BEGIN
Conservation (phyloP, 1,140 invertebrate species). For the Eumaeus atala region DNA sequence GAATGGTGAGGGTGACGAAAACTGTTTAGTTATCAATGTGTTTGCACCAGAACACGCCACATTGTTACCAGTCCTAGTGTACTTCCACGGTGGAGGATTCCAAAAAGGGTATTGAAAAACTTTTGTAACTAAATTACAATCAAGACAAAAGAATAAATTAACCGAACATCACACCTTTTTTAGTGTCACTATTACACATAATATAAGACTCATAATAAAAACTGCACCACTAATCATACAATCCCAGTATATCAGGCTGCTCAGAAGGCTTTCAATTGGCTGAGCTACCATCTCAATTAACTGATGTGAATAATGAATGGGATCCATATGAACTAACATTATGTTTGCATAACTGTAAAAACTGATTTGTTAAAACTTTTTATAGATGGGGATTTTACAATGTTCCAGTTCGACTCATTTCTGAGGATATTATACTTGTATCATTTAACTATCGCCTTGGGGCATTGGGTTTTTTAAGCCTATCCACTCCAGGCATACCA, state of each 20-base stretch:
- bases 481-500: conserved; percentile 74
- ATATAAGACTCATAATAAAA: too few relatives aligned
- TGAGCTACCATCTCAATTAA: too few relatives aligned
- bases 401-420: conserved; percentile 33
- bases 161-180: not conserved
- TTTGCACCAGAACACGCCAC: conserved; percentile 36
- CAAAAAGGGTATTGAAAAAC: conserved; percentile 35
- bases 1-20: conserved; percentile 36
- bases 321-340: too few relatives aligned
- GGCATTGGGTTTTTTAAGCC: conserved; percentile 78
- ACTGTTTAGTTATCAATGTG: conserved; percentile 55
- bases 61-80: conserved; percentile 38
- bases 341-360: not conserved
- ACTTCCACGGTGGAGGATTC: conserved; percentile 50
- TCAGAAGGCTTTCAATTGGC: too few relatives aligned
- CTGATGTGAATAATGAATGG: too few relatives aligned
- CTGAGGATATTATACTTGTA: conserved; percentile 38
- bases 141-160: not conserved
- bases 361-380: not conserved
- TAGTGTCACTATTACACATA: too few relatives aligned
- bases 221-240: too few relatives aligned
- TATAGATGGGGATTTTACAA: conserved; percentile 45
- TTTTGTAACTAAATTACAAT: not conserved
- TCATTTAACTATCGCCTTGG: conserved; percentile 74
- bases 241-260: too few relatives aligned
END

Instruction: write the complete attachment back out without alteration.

Conservation (phyloP, 1,140 invertebrate species). For the Eumaeus atala region DNA sequence GAATGGTGAGGGTGACGAAAACTGTTTAGTTATCAATGTGTTTGCACCAGAACACGCCACATTGTTACCAGTCCTAGTGTACTTCCACGGTGGAGGATTCCAAAAAGGGTATTGAAAAACTTTTGTAACTAAATTACAATCAAGACAAAAGAATAAATTAACCGAACATCACACCTTTTTTAGTGTCACTATTACACATAATATAAGACTCATAATAAAAACTGCACCACTAATCATACAATCCCAGTATATCAGGCTGCTCAGAAGGCTTTCAATTGGCTGAGCTACCATCTCAATTAACTGATGTGAATAATGAATGGGATCCATATGAACTAACATTATGTTTGCATAACTGTAAAAACTGATTTGTTAAAACTTTTTATAGATGGGGATTTTACAATGTTCCAGTTCGACTCATTTCTGAGGATATTATACTTGTATCATTTAACTATCGCCTTGGGGCATTGGGTTTTTTAAGCCTATCCACTCCAGGCATACCA, state of each 20-base stretch:
- bases 481-500: conserved; percentile 74
- ATATAAGACTCATAATAAAA: too few relatives aligned
- TGAGCTACCATCTCAATTAA: too few relatives aligned
- bases 401-420: conserved; percentile 33
- bases 161-180: not conserved
- TTTGCACCAGAACACGCCAC: conserved; percentile 36
- CAAAAAGGGTATTGAAAAAC: conserved; percentile 35
- bases 1-20: conserved; percentile 36
- bases 321-340: too few relatives aligned
- GGCATTGGGTTTTTTAAGCC: conserved; percentile 78
- ACTGTTTAGTTATCAATGTG: conserved; percentile 55
- bases 61-80: conserved; percentile 38
- bases 341-360: not conserved
- ACTTCCACGGTGGAGGATTC: conserved; percentile 50
- TCAGAAGGCTTTCAATTGGC: too few relatives aligned
- CTGATGTGAATAATGAATGG: too few relatives aligned
- CTGAGGATATTATACTTGTA: conserved; percentile 38
- bases 141-160: not conserved
- bases 361-380: not conserved
- TAGTGTCACTATTACACATA: too few relatives aligned
- bases 221-240: too few relatives aligned
- TATAGATGGGGATTTTACAA: conserved; percentile 45
- TTTTGTAACTAAATTACAAT: not conserved
- TCATTTAACTATCGCCTTGG: conserved; percentile 74
- bases 241-260: too few relatives aligned